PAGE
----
One aspect of Ranker’s bill in particular seems so doomed in the Republican-controlled Senate that it can only be seen as setting down a marker for future debates: A $1-a-barrel tax on oil — now trading below $30 a barrel — that is 20 times higher than the current tax, a nickel a barrel, which funds the state’s oil-spill prevention and cleanup efforts.  Ranker would split the $1 between oil-spill prevention efforts and programs to help refinery workers who may become unemployed if more oil is transported overseas for refining. Congress voted to allow overseas refining in December after a four-decade prohibition on the practice.

Republicans have consistently opposed new taxes. Without their support, such a tax could not pass the Senate.

Last year’s vote in Olympia on train safety came in the face of numerous oil-train explosions that killed scores in the U.S. and Canada. While those accidents have not stopped, they have been less numerous and less deadly. Overall, the must-pass atmosphere that made helped push last year’s deal through has evaporated, lowering the chances for additional marine protection. Another factor: The explosive trains pass through Republican and Democratic districts alike; few members of the public see marine oil transportation up close.

Opposing Ranker’s bill, representatives of the oil and marine-transport industries pointed to a decades-long history of Washington state efforts to closely regulate the oil industry following the 1989 Exxon Valdez spill in Alaska.

“It is hard for me to sit in the back of this room and hear witnesses before me say we have done nothing to prevent oil spills in Puget Sound,” said committee witness Cliff Webster of the American Waterways Operators Association. “In fact we have been doing a lot of things about safe transport of oil for years.”

Frank Holmes of the Western States Petroleum Association told InvestigateWest after the hearing that the industry is awaiting new analyses of oil-spill risks in Puget Sound and the Columbia River to be completed before discussing additional safeguards.

“There really isn’t a need for any new programs at this time,” Holmes said. “We’ve got good tools in place now that are being implemented to see if there are any issues.”

The Burlington Northern Santa Fe Railroad, too, opposes the bill, because it would plug another gap that environmentalists saw stripped out of the legislation in passing last year’s bill: making railroads demonstrate their financial stability and ability to respond to a spill the same way oil companies and others transporting oil over water do.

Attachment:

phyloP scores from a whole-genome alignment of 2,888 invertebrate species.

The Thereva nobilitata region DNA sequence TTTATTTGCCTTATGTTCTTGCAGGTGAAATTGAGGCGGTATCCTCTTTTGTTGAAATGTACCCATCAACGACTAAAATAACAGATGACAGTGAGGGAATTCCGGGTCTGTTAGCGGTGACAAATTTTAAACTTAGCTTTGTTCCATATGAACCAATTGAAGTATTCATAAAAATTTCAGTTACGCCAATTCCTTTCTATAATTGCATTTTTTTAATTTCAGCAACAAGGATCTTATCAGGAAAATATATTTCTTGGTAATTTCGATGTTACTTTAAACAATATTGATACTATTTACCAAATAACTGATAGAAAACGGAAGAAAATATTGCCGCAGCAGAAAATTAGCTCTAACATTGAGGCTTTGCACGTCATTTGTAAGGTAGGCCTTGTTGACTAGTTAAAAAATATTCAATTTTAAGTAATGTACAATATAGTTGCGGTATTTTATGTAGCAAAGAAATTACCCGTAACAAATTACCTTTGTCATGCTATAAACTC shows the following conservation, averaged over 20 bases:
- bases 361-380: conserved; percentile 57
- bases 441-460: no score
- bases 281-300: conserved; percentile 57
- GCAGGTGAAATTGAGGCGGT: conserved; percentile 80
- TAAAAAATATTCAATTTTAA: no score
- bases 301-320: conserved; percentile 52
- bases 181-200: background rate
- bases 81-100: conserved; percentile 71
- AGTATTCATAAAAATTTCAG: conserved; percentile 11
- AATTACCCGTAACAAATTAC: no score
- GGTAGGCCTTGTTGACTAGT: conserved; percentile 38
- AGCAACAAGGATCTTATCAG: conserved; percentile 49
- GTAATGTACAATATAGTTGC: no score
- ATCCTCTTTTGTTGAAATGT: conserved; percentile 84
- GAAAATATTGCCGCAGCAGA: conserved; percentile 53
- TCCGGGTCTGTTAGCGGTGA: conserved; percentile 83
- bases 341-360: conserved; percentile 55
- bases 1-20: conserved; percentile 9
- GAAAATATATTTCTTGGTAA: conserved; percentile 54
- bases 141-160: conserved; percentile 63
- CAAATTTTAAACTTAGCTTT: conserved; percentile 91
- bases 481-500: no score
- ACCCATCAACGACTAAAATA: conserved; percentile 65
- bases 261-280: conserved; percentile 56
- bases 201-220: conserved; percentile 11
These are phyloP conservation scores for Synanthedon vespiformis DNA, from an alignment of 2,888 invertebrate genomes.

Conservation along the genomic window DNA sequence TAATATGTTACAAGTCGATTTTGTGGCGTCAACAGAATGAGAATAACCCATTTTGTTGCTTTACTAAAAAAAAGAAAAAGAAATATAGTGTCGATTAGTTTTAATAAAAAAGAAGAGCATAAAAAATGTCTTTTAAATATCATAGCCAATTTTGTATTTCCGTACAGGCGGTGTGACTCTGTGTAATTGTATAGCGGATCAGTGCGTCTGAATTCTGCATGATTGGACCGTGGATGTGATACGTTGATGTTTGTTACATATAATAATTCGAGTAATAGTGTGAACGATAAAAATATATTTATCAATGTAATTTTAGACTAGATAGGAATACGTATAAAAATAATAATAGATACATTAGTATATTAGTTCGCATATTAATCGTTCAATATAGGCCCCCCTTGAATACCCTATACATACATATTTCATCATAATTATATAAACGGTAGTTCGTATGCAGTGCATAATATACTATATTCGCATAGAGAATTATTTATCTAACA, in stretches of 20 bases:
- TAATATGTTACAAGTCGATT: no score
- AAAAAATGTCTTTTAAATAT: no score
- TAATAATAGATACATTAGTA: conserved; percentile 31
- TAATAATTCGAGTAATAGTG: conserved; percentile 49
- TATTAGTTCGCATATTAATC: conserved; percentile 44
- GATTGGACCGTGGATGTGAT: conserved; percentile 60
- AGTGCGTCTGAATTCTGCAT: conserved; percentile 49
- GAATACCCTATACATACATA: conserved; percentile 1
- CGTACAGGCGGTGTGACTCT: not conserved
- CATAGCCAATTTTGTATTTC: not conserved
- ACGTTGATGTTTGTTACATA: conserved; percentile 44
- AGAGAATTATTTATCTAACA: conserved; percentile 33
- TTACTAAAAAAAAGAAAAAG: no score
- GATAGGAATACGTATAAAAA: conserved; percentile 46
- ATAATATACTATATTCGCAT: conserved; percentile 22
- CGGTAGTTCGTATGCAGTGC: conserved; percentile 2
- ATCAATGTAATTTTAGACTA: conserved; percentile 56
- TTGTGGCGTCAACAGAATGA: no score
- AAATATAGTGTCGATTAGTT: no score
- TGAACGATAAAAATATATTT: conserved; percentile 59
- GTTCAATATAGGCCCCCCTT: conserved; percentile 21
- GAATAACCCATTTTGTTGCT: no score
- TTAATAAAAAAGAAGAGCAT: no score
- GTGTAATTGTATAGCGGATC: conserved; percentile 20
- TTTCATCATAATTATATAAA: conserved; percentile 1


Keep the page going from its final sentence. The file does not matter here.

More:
“There was a robust and energetic discussion of this,” said Johan Helman, a lobbyist for the railroad, at the Senate committee hearing.

Much of the environmental concern has focused on the tourist-heavy San Juan Islands not far from the state’s major refining centers near Bellingham and Anacortes. But Darcy Nonemacher, lobbyist for the Washington Environmental Council, reminded senators that oil is transported throughout Puget Sound, with barges delivering large quantities as far south as the U.S. Oil refinery in Tacoma.

“We’re talking about the volume of oil, the mode of transportation and the big changes that are happening there — the types of oil and the big risks associated with that,” Nonemacher said. “It’s a big unknown for our future.”

She cited a 2014 state report that said oil from Canada’s tar sands region is being brought to the Tacoma refinery, although U.S. Oil spokeswoman Marcia Nielsen told InvestigateWest after the hearing that no such oil is coming to U.S. Oil, despite the state report.

This story is part of InvestigateWest’s Statehouse News Project, a crowdfunded effort to provide independent reporting on the Legislature. Please support the project with a tax-deductible donation at


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About the Authors & Contributors

Robert McClure

Robert McClure

Robert is co-founder and executive director of InvestigateWest. At the Seattle Post-Intelligencer, Robert exposed a major weakness in the Endangered Species Act and deficiencies in Puget Sound restoration efforts. His reporting on hard-rock mining won the John B. Oakes Award for Distinguished Environmental Journalism.